But just plastering Marius all over the page with links to petitions and comments that his NAZI murderers should be executed themselves with a bolt to the head is not particularly helpful to the vegan cause. And when I pointed this out, I was accused of having “tunnel vision”—which was deeply ironic, coming from Stephanie—and called a bitch.

I find it troubling that the welfarists and the SICers who camp really close to them accuse people like me of being “divisive” and “vegan police”. The word “vegan” means something. At least, it did. Now, I’m not so sure. If people like Stephanie can call themselves vegan, while calling other vegans “ignorant bitch” for disagreeing with them, then I’m not sure the word really means anything anymore. If “vegan” means calling for the violent deaths of humans, and being a misogynist, then I don’t want to be a vegan.

We need to reclaim the word from people like Stephanie. We need to make “vegan” mean something worthwhile again. When people hear the word “vegan”, I want them to think about peaceful, just-minded humans who want compassion and justice extended to all sentient beings, human and nonhuman alike. It should not be associated with raging, angry, violent people like Stephanie, or sexist fundraising machines like PETA. It should not be associated with signing petitions. It should not be associated with SICers like Captain Paul Watson and supporting their expensive and meaningless endeavours.

It should be about justice, not just for one baby giraffe, whose death was indeed tragic, but for every single sentient being who is exploited by humans. It should be about promoting nothing less than veganism as a moral baseline, which means that we advocate for all animals and refrain from giving the impression that any one animal matters more or less than any other. It means not promoting petitions and SICs, but promoting veganism—meaningful change—instead. It means not spewing vitriol, but educating others (which does not include saying they should die!). It means not hating other people. We were not all born vegans, and all people have the capacity to change. After all, we did. It’s our job, as vegans, to help others do the same.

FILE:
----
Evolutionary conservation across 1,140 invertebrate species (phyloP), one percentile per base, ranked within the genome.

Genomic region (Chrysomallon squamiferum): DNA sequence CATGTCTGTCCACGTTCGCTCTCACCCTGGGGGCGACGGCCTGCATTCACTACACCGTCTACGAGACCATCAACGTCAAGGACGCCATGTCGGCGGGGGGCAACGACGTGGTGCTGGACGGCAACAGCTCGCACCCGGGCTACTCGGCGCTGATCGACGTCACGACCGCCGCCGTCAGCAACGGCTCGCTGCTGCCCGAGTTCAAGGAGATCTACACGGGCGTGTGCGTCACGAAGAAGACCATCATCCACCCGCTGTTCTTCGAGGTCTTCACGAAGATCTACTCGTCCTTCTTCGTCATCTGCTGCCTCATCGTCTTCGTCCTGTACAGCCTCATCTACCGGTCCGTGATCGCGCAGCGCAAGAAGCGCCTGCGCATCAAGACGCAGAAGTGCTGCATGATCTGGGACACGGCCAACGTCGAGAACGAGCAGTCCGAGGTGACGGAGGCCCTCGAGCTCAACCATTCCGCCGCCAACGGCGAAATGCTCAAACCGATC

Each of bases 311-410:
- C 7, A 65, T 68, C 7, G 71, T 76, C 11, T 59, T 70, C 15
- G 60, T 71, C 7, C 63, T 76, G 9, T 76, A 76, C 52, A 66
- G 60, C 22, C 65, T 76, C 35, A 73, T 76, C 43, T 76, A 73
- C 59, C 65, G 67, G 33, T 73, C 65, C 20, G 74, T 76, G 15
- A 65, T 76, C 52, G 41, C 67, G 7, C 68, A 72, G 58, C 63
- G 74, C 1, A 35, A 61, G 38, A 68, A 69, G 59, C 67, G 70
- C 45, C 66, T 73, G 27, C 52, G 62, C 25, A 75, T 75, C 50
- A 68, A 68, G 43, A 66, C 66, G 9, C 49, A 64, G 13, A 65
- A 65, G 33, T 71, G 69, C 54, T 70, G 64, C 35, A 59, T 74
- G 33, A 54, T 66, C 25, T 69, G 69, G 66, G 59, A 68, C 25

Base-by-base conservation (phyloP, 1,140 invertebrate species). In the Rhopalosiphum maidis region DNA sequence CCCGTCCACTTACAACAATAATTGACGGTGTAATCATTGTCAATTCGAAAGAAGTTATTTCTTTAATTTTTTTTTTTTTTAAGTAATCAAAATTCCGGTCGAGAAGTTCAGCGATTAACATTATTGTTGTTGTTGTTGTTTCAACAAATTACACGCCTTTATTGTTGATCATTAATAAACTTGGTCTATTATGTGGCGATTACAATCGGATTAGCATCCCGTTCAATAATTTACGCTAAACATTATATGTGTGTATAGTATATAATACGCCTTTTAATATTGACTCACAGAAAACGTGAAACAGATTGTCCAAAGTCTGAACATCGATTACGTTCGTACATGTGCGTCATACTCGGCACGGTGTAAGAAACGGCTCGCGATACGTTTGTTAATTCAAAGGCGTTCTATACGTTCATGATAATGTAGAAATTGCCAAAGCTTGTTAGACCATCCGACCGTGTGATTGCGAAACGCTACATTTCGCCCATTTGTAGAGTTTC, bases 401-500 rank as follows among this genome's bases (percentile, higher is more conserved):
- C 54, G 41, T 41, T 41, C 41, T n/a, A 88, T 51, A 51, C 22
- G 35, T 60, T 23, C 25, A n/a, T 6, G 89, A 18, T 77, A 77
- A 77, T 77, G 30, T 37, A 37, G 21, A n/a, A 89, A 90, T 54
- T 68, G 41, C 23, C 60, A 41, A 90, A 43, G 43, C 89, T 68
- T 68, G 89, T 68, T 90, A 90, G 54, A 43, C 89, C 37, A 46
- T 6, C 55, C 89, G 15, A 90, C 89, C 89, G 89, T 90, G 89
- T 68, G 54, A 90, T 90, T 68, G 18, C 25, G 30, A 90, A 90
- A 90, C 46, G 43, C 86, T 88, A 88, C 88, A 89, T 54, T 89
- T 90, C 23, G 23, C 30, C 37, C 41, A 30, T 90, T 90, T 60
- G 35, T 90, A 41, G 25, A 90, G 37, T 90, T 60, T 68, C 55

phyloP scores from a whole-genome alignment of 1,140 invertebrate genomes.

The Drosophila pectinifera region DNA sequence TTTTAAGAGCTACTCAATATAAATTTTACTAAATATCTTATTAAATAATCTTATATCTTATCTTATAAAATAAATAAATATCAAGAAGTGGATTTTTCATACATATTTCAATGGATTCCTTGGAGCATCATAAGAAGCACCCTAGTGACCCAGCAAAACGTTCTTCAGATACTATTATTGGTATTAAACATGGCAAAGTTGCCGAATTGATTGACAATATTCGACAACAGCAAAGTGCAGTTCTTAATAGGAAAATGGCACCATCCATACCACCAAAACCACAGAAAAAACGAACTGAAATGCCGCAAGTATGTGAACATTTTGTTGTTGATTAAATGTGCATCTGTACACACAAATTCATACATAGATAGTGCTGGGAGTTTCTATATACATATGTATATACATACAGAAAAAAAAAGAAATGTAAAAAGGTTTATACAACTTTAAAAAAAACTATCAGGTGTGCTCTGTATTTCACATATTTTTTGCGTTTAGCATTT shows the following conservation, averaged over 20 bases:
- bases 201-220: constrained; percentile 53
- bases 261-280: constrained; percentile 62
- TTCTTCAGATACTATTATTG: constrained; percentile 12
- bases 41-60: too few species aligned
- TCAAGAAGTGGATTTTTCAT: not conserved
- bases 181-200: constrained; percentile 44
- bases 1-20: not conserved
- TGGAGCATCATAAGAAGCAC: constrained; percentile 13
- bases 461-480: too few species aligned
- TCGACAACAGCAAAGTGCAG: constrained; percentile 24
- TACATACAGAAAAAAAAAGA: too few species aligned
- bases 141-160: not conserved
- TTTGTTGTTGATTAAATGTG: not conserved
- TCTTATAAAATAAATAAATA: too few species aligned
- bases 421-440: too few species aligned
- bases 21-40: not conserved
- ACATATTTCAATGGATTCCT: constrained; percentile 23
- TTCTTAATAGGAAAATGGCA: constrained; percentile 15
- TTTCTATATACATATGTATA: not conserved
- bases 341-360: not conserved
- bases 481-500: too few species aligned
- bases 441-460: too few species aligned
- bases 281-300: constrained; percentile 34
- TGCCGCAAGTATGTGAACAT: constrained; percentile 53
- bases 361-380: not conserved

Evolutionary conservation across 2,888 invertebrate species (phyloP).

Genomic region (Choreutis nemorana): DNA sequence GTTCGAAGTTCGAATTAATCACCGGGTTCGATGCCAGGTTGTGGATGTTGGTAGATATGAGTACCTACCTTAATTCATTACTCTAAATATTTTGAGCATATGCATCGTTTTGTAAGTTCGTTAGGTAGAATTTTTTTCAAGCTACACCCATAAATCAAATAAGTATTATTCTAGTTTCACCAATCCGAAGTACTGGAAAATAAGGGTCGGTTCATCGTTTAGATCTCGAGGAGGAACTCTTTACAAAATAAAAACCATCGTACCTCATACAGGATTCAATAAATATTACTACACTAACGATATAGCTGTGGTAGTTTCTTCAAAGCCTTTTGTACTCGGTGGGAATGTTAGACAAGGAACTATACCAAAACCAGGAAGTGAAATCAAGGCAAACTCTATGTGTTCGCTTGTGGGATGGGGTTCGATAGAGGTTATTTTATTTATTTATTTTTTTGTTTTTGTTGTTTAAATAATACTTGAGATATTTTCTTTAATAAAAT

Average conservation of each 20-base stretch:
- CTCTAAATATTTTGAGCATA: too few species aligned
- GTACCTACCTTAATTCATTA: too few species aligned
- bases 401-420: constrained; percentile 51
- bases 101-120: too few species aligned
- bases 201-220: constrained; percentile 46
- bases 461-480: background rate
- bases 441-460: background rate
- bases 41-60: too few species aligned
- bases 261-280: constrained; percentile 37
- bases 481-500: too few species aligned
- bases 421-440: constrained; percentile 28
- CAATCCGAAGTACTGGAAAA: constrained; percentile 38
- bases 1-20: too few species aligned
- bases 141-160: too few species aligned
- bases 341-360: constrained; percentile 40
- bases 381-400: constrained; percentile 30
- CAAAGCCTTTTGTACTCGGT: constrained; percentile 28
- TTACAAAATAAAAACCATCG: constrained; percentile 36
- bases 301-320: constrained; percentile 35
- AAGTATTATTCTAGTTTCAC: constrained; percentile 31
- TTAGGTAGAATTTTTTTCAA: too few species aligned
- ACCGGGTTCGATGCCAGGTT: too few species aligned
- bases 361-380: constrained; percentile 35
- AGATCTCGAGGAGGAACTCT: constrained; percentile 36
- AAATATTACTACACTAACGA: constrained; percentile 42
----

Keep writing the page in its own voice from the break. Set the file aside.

Stephanie, I hope that one day you can overcome your rage and your hatred and become the vegan and animal rights activist we all have the ability to be. I wish you peace and freedom from the anger you harbour toward all the people who could become vegan if you’d stop pushing them away with your lousy (and, frankly, frightening) attitude.

2 comments on “On vegans, vitriol and single issue campaigns

  1. I just found your website yesterday and really appreciate the clarity in your voice. Thank you. I know you have to repeat yourself over and over again in your post comment section, but the repetitive voice sinks in (for those who are truly open to learning) and is helpful. I appreciate your work.

    • Hey, thanks so much for stopping by and lending your support. Much appreciated!! I don’t mind repeating myself if someone out there is listening. Even if ten people don’t listen, the eleventh might 🙂